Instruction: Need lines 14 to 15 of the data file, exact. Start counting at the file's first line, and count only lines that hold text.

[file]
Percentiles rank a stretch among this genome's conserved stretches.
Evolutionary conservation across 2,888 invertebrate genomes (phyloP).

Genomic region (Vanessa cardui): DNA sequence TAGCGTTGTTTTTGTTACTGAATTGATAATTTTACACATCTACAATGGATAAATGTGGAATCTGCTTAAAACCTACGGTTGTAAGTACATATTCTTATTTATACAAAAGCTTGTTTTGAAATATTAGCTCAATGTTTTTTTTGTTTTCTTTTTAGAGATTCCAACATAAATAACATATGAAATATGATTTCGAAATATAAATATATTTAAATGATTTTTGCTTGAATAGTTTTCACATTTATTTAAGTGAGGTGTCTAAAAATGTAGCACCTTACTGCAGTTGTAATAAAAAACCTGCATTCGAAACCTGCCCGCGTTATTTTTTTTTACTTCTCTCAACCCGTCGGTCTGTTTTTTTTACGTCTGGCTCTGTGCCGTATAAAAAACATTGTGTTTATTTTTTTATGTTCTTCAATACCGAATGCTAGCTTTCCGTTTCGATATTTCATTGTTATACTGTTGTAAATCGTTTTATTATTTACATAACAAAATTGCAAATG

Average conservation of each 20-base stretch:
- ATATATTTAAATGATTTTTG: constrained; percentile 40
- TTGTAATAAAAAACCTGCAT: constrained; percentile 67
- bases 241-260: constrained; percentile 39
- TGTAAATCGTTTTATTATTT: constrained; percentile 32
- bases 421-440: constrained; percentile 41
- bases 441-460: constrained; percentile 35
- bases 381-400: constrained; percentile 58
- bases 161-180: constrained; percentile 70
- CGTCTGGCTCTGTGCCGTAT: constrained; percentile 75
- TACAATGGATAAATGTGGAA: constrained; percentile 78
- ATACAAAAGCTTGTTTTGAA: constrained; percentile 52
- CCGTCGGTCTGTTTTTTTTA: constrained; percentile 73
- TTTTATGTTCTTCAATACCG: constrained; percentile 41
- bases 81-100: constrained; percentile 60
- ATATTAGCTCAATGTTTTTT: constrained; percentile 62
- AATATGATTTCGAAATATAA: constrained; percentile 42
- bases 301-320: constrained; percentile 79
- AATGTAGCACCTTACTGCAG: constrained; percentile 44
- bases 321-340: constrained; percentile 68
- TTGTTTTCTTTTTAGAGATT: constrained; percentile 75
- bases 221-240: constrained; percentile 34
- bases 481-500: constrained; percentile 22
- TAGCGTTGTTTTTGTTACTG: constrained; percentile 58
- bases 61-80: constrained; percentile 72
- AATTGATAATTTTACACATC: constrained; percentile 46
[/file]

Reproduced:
- TACAATGGATAAATGTGGAA: constrained; percentile 78
- ATACAAAAGCTTGTTTTGAA: constrained; percentile 52